The monitoring means consists of coupon 100, shown in FIGS. 4A and 4B. In the embodiment shown in FIG. 1, six coupons 100 are attached to their respective coupon transporting assemblies 42. Coupon 100 is a waferlike, circular piece of metal fabricated from the same material as mainstream pipeline 1, and preferably has a large surface area-to-weight ratio. Its diameter is about 1/16 to 1/32 of an inch less than the diameter of opening 30, and adapted to pass freely within the opening 30 and boss 36. The surface of coupon 100 precisely duplicates the configuration of the interior wall of sidestream pipeline 10. It is concave and fits flush and aligns with the inner surface of sidestream pipeline 10 as is shown in the partial cross-sectional view of FIG. 2A. As shown in FIG. 4A, two coupon screws 67 and 68 pass through coupon mounting holes 101 and 102 in coupon 100 and are threaded into holes 65 and 66 to hold the coupon 100 in place.
Coupon transporting assembly 42 is prepared for use in the following manner. Coupon 100 is attached to coupon holder 56 by inserting coupon screws 67 and 68 through coupon holes 101 and 102 and into coupon screw holes 67' and 68'. Holder 56, with coupon down, is dropped into boss 36 and pins 63 and 64 fitted into holes 73 and 74, respectively. The coupon holder fits down into hole 30 so that the coupon is flush with the inside of the pipe. Coupon transporting assembly 42 is screwed into boss 36 by rotating bolt head 48, and shaft 50 is threaded into the hole 47 in coupon holder 56 through hollow bolt head 48 and hole 46. Alignment pins 63 and 64 prevent rotation of coupon holder 60. Coupon holder 56 is thus held in place by the force of plug 44 against surface 60.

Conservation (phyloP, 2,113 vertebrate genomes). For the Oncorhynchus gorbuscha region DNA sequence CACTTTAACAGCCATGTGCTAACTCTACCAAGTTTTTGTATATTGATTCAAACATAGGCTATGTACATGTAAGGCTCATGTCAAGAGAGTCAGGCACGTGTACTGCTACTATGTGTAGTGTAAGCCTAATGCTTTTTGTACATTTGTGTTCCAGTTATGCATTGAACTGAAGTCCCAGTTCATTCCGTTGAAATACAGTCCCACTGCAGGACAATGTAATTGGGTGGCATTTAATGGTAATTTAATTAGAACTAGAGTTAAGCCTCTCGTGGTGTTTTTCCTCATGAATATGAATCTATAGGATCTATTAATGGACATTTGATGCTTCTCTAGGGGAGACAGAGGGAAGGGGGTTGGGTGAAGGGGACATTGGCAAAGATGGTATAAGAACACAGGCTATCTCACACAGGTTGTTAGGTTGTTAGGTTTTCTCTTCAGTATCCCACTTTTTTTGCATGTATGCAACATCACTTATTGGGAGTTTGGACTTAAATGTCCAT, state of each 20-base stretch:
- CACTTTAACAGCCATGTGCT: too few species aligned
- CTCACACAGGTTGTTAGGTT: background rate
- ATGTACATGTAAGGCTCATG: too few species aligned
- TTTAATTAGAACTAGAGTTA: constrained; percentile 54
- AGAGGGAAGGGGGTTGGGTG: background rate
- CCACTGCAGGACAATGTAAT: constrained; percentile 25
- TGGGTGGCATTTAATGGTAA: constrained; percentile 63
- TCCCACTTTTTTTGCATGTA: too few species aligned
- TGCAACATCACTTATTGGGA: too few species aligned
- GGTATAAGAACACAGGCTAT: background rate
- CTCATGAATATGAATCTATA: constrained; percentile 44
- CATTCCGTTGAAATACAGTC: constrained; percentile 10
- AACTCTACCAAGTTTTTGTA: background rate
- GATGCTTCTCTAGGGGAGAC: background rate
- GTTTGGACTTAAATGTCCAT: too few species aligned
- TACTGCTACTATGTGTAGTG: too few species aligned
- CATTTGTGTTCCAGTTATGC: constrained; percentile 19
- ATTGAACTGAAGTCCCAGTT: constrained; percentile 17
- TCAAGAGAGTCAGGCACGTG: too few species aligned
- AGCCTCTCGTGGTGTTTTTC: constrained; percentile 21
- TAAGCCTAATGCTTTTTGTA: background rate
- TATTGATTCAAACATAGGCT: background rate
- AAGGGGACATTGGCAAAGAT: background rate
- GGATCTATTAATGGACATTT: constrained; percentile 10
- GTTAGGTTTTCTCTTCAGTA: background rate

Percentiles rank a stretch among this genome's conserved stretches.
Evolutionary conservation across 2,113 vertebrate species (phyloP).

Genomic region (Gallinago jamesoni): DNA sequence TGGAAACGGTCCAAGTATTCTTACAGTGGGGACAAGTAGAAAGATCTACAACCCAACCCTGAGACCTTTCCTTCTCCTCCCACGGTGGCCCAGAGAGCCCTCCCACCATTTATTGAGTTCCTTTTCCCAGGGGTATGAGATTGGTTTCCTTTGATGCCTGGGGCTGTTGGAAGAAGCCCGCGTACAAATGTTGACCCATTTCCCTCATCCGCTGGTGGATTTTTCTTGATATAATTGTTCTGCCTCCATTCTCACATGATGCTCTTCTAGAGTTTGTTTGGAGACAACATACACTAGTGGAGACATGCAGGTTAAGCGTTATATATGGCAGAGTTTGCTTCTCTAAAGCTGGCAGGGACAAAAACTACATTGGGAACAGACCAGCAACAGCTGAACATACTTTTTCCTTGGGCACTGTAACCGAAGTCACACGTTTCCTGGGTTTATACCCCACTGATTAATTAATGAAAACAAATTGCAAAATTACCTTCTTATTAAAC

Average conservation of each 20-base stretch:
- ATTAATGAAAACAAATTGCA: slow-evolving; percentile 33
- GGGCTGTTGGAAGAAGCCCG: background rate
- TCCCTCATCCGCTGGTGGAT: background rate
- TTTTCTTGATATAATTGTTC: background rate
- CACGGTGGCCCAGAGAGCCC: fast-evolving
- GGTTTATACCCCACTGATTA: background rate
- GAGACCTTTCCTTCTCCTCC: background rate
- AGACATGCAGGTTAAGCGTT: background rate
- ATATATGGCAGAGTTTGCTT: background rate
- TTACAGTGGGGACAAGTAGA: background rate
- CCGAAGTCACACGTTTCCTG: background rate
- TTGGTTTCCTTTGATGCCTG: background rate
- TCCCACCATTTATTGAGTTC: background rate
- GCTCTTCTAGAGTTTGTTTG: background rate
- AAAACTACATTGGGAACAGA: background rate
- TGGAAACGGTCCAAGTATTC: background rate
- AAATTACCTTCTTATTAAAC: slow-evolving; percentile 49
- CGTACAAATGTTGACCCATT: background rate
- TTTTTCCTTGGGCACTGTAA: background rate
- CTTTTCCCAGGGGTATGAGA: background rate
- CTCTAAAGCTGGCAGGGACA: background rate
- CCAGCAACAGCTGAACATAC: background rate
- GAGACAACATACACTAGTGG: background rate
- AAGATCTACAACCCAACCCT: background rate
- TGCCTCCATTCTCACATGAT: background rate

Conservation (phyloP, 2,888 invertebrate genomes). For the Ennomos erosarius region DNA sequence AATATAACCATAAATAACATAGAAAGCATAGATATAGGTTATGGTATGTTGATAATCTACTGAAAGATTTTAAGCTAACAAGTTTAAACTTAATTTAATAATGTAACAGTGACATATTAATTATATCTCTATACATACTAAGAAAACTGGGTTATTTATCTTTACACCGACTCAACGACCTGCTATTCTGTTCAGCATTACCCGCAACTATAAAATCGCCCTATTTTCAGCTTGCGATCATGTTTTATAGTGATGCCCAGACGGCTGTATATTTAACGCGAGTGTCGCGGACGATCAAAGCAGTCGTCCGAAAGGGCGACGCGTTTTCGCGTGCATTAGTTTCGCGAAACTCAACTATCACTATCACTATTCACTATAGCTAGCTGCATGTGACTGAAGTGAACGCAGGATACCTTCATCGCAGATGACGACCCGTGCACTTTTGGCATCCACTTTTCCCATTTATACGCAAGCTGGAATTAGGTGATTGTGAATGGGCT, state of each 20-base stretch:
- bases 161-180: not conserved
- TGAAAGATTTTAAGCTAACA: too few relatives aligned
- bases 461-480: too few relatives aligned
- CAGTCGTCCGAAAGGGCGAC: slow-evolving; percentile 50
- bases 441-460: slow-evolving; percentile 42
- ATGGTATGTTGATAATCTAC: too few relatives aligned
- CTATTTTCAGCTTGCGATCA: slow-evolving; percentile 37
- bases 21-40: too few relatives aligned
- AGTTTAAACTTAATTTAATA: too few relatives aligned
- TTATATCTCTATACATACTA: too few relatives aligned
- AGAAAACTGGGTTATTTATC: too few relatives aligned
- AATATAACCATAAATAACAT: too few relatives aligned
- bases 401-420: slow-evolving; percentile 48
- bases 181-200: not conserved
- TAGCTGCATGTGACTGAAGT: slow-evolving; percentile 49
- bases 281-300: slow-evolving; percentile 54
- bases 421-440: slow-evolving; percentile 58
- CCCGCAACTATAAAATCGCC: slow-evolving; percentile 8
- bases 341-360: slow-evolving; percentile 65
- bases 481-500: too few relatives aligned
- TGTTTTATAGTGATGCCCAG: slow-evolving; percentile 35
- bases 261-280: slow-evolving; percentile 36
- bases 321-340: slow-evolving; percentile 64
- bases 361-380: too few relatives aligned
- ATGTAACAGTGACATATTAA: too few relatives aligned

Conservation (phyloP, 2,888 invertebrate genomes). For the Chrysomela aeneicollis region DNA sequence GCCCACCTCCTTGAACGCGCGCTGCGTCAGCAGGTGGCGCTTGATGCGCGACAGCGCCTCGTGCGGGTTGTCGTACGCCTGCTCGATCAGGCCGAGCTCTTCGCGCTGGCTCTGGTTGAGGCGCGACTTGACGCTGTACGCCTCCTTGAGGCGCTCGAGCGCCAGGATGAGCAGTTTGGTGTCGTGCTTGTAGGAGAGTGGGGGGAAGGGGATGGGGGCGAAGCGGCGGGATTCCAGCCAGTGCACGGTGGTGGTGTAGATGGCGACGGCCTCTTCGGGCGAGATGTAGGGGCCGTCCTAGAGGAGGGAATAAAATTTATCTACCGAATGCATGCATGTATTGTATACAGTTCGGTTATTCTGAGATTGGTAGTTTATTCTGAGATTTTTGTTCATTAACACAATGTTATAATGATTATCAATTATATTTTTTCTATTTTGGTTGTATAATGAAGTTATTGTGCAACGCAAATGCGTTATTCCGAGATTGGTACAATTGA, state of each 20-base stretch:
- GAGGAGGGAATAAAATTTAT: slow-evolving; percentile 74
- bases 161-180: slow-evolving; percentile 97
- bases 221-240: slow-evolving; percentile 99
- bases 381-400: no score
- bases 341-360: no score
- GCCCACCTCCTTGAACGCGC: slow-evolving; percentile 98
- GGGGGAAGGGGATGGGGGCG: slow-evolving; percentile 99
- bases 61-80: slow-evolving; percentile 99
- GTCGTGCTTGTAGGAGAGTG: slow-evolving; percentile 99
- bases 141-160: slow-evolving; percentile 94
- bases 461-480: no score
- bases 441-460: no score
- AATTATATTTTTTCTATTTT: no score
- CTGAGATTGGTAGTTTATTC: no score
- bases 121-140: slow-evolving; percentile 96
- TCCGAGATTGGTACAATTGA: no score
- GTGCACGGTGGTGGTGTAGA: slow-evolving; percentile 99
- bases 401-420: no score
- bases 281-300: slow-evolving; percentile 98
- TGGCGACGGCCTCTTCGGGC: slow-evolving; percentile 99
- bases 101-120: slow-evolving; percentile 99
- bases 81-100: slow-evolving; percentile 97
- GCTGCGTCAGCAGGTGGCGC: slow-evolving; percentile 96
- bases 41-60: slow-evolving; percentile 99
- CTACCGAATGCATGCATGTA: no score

Coupon transporting assembly 42 can be withdrawn from its position flush with the inner surface of sidestream pipeline 10 by rotating bolt head 48 to the left. Plug assembly 42 will move up and away from the fluid flow of sidestream pipeline 10, carrying with it the coupon holder 56 and coupon 100. After the mechanical scraping has been completed, coupon transporting assembly 42 can be re-inserted to its original position flush with the inner surface of sidestream pipeline 10 as described above.
An alternative embodiment is shown schematically in FIG. 5 wherein like reference numerals correspond to those elements of FIGS. 1-4. The sidestream assembly is attached to a bypass flanged fitting 8, which is adapted to mate with a corresponding flange affixed to mainstream pipeline 1. In this embodiment, it is contemplated that assembly 5 is entirely prefabricated and can be connected to an existing pipeline 1 at flange 8. Considerations of ease and the ability to quickly install the assembly can be very important if tests are to be conducted on submerged pipelines.